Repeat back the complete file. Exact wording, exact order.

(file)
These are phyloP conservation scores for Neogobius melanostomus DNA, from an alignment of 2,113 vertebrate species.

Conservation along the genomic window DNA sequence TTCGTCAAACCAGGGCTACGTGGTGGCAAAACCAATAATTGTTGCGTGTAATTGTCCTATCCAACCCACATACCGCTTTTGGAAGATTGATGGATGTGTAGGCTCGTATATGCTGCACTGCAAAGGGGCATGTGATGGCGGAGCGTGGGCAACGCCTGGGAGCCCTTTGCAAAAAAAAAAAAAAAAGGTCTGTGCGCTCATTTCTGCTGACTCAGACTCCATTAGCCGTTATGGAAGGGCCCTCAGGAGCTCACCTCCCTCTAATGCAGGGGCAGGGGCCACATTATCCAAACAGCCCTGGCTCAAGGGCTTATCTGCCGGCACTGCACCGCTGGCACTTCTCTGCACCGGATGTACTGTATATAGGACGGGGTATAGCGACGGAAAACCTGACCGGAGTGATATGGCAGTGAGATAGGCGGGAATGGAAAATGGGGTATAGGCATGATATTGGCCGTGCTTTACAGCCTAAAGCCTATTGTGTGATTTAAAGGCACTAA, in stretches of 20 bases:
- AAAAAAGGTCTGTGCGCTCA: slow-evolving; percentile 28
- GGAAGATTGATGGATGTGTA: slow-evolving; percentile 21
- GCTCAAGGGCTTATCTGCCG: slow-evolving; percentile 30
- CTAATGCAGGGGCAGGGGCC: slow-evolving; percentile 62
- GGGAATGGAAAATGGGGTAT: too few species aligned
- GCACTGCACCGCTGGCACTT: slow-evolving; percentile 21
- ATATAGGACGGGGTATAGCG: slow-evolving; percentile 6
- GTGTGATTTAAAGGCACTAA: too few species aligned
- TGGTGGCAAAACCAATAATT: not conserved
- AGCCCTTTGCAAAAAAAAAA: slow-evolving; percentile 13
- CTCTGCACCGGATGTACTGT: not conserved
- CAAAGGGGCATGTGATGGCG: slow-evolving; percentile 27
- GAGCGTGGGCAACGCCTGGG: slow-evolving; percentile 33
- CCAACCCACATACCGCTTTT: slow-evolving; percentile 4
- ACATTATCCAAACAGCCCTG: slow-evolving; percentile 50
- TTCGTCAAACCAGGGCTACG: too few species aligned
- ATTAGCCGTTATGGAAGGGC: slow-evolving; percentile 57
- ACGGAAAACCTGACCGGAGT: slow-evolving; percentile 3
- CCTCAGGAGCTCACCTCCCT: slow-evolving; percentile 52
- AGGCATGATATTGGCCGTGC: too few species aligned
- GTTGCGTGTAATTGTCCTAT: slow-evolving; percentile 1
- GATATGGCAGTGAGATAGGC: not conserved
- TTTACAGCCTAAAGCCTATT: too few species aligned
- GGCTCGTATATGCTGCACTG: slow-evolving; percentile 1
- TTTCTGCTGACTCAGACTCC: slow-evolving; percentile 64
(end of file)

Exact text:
These are phyloP conservation scores for Neogobius melanostomus DNA, from an alignment of 2,113 vertebrate species.

Conservation along the genomic window DNA sequence TTCGTCAAACCAGGGCTACGTGGTGGCAAAACCAATAATTGTTGCGTGTAATTGTCCTATCCAACCCACATACCGCTTTTGGAAGATTGATGGATGTGTAGGCTCGTATATGCTGCACTGCAAAGGGGCATGTGATGGCGGAGCGTGGGCAACGCCTGGGAGCCCTTTGCAAAAAAAAAAAAAAAAGGTCTGTGCGCTCATTTCTGCTGACTCAGACTCCATTAGCCGTTATGGAAGGGCCCTCAGGAGCTCACCTCCCTCTAATGCAGGGGCAGGGGCCACATTATCCAAACAGCCCTGGCTCAAGGGCTTATCTGCCGGCACTGCACCGCTGGCACTTCTCTGCACCGGATGTACTGTATATAGGACGGGGTATAGCGACGGAAAACCTGACCGGAGTGATATGGCAGTGAGATAGGCGGGAATGGAAAATGGGGTATAGGCATGATATTGGCCGTGCTTTACAGCCTAAAGCCTATTGTGTGATTTAAAGGCACTAA, in stretches of 20 bases:
- AAAAAAGGTCTGTGCGCTCA: slow-evolving; percentile 28
- GGAAGATTGATGGATGTGTA: slow-evolving; percentile 21
- GCTCAAGGGCTTATCTGCCG: slow-evolving; percentile 30
- CTAATGCAGGGGCAGGGGCC: slow-evolving; percentile 62
- GGGAATGGAAAATGGGGTAT: too few species aligned
- GCACTGCACCGCTGGCACTT: slow-evolving; percentile 21
- ATATAGGACGGGGTATAGCG: slow-evolving; percentile 6
- GTGTGATTTAAAGGCACTAA: too few species aligned
- TGGTGGCAAAACCAATAATT: not conserved
- AGCCCTTTGCAAAAAAAAAA: slow-evolving; percentile 13
- CTCTGCACCGGATGTACTGT: not conserved
- CAAAGGGGCATGTGATGGCG: slow-evolving; percentile 27
- GAGCGTGGGCAACGCCTGGG: slow-evolving; percentile 33
- CCAACCCACATACCGCTTTT: slow-evolving; percentile 4
- ACATTATCCAAACAGCCCTG: slow-evolving; percentile 50
- TTCGTCAAACCAGGGCTACG: too few species aligned
- ATTAGCCGTTATGGAAGGGC: slow-evolving; percentile 57
- ACGGAAAACCTGACCGGAGT: slow-evolving; percentile 3
- CCTCAGGAGCTCACCTCCCT: slow-evolving; percentile 52
- AGGCATGATATTGGCCGTGC: too few species aligned
- GTTGCGTGTAATTGTCCTAT: slow-evolving; percentile 1
- GATATGGCAGTGAGATAGGC: not conserved
- TTTACAGCCTAAAGCCTATT: too few species aligned
- GGCTCGTATATGCTGCACTG: slow-evolving; percentile 1
- TTTCTGCTGACTCAGACTCC: slow-evolving; percentile 64